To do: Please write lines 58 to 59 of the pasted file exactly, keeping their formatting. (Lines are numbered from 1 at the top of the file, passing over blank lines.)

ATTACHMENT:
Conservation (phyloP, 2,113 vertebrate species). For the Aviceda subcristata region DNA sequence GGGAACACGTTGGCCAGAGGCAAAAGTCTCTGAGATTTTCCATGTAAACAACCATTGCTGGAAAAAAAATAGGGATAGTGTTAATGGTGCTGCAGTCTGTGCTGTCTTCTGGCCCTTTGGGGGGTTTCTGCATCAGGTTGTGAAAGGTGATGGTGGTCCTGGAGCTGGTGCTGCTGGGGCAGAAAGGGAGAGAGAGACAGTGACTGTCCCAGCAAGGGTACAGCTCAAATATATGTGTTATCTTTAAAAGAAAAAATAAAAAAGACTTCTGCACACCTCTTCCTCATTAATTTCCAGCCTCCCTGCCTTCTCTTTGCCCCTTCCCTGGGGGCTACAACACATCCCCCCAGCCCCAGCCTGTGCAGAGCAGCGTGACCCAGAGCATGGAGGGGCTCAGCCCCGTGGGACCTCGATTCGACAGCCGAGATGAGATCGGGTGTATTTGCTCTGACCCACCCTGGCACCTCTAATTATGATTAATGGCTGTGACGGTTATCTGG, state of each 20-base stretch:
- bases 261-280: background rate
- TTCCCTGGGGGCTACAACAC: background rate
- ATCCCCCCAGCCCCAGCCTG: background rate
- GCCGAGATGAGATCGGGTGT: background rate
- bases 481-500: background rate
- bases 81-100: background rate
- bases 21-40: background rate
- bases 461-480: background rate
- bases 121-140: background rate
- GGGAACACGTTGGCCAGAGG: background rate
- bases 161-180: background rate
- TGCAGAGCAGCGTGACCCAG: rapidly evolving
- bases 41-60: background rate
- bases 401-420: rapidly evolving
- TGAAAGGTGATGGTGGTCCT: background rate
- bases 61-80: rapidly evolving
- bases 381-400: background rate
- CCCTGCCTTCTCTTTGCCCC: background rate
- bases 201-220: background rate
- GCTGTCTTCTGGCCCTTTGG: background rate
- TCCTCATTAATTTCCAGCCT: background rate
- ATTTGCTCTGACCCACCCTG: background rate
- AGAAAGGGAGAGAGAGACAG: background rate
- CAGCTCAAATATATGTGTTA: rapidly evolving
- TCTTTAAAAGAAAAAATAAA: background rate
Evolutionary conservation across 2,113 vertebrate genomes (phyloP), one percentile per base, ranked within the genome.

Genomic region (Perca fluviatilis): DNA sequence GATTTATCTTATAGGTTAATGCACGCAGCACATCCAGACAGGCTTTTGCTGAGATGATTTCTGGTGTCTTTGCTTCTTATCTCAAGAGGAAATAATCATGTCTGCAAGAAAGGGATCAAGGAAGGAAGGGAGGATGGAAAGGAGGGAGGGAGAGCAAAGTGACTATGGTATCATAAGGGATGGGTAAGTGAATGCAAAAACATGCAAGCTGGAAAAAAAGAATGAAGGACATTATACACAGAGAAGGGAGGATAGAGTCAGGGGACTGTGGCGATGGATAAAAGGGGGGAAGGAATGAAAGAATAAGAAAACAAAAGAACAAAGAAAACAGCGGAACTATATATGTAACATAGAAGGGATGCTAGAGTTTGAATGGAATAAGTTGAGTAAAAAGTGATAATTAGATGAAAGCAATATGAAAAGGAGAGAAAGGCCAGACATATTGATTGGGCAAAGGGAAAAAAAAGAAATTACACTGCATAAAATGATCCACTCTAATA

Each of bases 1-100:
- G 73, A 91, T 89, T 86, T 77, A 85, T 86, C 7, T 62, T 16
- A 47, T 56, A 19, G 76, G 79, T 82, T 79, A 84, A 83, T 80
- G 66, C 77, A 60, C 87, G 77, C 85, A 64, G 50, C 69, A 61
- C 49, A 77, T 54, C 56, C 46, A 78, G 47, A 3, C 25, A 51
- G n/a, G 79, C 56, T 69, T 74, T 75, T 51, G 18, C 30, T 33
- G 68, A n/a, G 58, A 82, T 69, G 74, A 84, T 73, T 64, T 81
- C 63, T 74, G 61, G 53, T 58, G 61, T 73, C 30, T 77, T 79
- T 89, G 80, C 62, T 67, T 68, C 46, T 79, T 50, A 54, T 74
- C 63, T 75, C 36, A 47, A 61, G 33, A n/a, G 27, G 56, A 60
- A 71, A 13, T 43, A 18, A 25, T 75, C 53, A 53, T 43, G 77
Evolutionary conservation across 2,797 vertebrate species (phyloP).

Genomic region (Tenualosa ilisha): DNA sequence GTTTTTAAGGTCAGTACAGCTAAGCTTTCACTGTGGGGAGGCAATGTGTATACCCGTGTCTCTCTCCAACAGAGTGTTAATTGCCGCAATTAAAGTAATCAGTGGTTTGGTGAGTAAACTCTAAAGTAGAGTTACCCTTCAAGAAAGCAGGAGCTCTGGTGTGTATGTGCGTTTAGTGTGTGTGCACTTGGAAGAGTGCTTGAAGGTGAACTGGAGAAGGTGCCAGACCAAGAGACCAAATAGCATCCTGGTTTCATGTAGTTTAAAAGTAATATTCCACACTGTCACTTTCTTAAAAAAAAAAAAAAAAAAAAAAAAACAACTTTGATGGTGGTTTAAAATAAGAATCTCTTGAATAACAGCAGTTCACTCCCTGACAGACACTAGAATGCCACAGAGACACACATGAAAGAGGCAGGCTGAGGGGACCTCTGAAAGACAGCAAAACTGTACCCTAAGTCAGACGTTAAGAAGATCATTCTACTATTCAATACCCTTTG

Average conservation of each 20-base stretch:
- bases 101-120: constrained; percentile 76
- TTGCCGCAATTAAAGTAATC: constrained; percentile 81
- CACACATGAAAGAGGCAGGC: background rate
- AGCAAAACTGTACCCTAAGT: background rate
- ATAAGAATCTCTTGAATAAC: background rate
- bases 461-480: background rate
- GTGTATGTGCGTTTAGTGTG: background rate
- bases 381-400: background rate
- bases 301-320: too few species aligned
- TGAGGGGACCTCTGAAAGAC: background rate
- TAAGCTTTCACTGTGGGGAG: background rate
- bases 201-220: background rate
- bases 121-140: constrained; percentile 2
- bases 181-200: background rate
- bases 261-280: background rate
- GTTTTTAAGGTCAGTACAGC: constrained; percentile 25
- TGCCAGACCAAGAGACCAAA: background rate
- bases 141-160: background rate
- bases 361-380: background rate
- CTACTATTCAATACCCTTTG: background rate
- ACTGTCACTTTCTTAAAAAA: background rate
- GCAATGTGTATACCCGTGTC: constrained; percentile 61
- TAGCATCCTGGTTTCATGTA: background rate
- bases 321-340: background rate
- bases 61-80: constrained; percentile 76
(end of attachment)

- GTTTTTAAGGTCAGTACAGC: constrained; percentile 25
- TGCCAGACCAAGAGACCAAA: background rate